AccessAir Taps Ozark for Regional Jet Needs
Des Moines, Iowa-based AccessAir and Columbia,
Mo.-based Ozark Air signed a deal last week that
effectively merges their operations. The move was a
matter of survival for both carriers, for different
AccessAir, which emerged from Chapter 11-bankruptcy
protection in November 2000, was designed to counter
the higher fares of major carriers out of Des Moines.
The carrier, which began flying Feb. 3, 1999, was
grounded by November 1999 after lessors took back the
A new team, headed by lead investor John Ruan
III, pulled the carrier out of Chapter 11 and began
flying again in November 2000 with seven daily flights
to Chicago Midway Airport and managed to ink a deal
with American Trans Air [AMTR]. However, anemic loads
on its two Boeing [BA] 737-200, leased by
Missouri-based JODA Partnership have plagued the
carrier. The carrier acknowledged as much earlier this
month when it noted that loads went from 124
passengers a week to only 151 passengers a week
January on its 117-seat 737s.
Two things drove AccessAir into the arms of
Ozark. One, it would have been almost impossible for
the carrier to secure the 30- to 50-seat regional jets
it was seeking on its own, due to having already been
in Chapter 11. Two, RJ backlogs for Bombardier
[BBa.TO] and Embraer [ERJ] are so full, those
manufacturers are working hard just to fill orders for
their more-established customers.
Ozark, which started flying out of Columbia,
Mo., in February 2000 with two Fairchild Dornier
328JETs, has slowly built up its loads, with flights
to Chicago Midway, Dallas-Fort Worth, and Joplin, Mo.
The carrier has an interline agreement with
American Airlines [AMR] to Dallas-Fort Worth and
continues to negotiate with the major carrier for a
codesharing deal, says President and CEO John Ellis.
“We’ve signed a letter of intent for seven
more 328JETs through January 2002. We’re happy
with the Fairchild aircraft, but we might look at
other options,” he says.
The cities currently being served at Ozark are not
firm, says Ellis. “We’re looking at our
program differently than from a year ago. We’ll
serve the same cities, but the Chicago structure will
be modified, as we will no longer fly directly between
Midway and Columbia. We’ll now fly through Des
Moines.” Ozark will operate its 328JETs on a
wetlease with AccessAir, he adds, noting the aircraft
will keep their current livery.
So it’s a match made in heaven that may help to
ensure the survival for both start-up carriers. Under
the AccessAir wetlease, Ozark will operate four round
trip flights between Des Moines and Chicago starting
Feb. 22. Scheduled flights to DFW and its charter
services from DFW to Taos, New Mexico won’t be
affected by the Access Air agreement. >>AccessAir,
515/453-2058; Ozark, 573/449-6520; JODA,
314/275-4011<< – Benét J. Wilson
Heartland Airlines Grounded by Funding Woes
Dayton, Ohio-based startup Heartland Airlines has
shelved plans to serve the region after a last-minute
effort to secure a loan from the Ohio state
legislature fell through last week. State Rep. Jon
Husted (R) tried to push through emergency bill to
loan the carrier $10 million, but to no avail. The
carrier, in turn, has laid off its entire staff. Calls
to Heartland went unanswered last week.
Husted – who spearheaded the effort to obtain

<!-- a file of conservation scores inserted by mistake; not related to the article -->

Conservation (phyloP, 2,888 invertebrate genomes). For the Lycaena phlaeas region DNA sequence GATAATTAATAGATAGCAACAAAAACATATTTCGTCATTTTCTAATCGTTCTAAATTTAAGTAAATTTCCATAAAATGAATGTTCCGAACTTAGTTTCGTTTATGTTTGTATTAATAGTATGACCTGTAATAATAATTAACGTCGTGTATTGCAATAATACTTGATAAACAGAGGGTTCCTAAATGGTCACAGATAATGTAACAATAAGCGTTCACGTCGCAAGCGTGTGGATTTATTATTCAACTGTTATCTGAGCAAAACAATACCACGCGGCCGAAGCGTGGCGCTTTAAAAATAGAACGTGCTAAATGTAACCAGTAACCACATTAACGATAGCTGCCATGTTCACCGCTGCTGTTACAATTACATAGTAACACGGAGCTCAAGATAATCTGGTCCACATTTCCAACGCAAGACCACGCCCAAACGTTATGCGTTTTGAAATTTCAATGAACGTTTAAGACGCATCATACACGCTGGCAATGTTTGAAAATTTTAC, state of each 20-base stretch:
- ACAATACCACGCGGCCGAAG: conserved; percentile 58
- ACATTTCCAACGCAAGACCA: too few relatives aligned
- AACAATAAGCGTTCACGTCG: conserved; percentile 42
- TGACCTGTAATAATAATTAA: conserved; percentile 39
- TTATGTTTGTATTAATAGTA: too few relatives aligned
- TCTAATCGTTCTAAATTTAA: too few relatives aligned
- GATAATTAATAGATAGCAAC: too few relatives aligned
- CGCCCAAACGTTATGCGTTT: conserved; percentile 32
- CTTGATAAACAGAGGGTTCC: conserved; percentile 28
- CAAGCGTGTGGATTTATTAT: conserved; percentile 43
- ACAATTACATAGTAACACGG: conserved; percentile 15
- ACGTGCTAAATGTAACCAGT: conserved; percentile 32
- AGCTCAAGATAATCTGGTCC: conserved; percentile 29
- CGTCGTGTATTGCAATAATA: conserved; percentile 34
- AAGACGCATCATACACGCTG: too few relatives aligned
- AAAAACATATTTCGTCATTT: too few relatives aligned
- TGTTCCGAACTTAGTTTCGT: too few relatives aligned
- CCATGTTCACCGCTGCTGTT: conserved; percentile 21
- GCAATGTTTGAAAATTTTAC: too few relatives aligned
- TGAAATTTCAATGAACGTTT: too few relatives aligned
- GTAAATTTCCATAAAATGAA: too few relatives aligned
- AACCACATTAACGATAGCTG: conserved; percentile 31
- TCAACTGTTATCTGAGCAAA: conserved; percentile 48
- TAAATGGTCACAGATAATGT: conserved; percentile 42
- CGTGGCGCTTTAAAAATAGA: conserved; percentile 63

the loan – tells C/R News that the startup was
fast approaching a fundraising deadline. “As a
result, they were going to have to cease operations if
they didn’t get a commitment for capital before
last week’s deadline,” he explains.
“Heartland was unable to pay staff with its
The roller coaster behavior of the stock market
didn’t help, says Husted. “Because we are
in a time where people have taken a lot of paper
losses in their portfolios, it’s become much
harder to find investors,” he states.
“Heartland was hoping to pursue a temporary loan
that would give them additional opportunities to raise
more private dollars, but they weren’t able to
Heartland only had a short period of time to get money
from the state legislature, says Husted.
“It’s very hard to get loans from the
legislature for non-capital activities,” he
said. “But there was a strong belief that that
Dayton would be able to support Heartland. We ran the
numbers through an airline planning company and it
found that Heartland could have been a profitable
regional carrier. I hope they can get their money, but
they have temporarily suspended staff
Heartland planned to start operations with six Boeing
[BA] 717s re-establish Dayton as a hub, as it was
during the days the old Piedmont Airlines was flying.
Upon its acquisition of Piedmont, US Airways [U]
dismantled the hub and focused on the East Coast.
Dayton has no direct competition from the major
airlines, but offers a mix of jet and turboprop
flights. The carrier also planned to feed the Dayton
hub with six Jetstream J31 or similar aircraft.
In its Department of Transportation filing, the
carrier described itself as providing Midwest Express
[MEH]-type service with executives that had a
Southwest [LUV]-style of management. The effort looked
good on paper. Heartland tapped former Piedmont
Airlines chairman, president and CEO Bill Howard in a
similar position. Howard came out of retirement in
1993 to lead TWA [TWA] out of bankruptcy, and he left
Dennis Crabtree left a senior vice president position
at Midwest Express to serve as Heartland’s COO.
Crabtree also served as president of Continental
Express [CAL], where he was replaced by current Mesa
[MESA] Chairman Jonathan Ornstein in 1994. Tapped as
CFO was Roland Breunig, who had a similar position at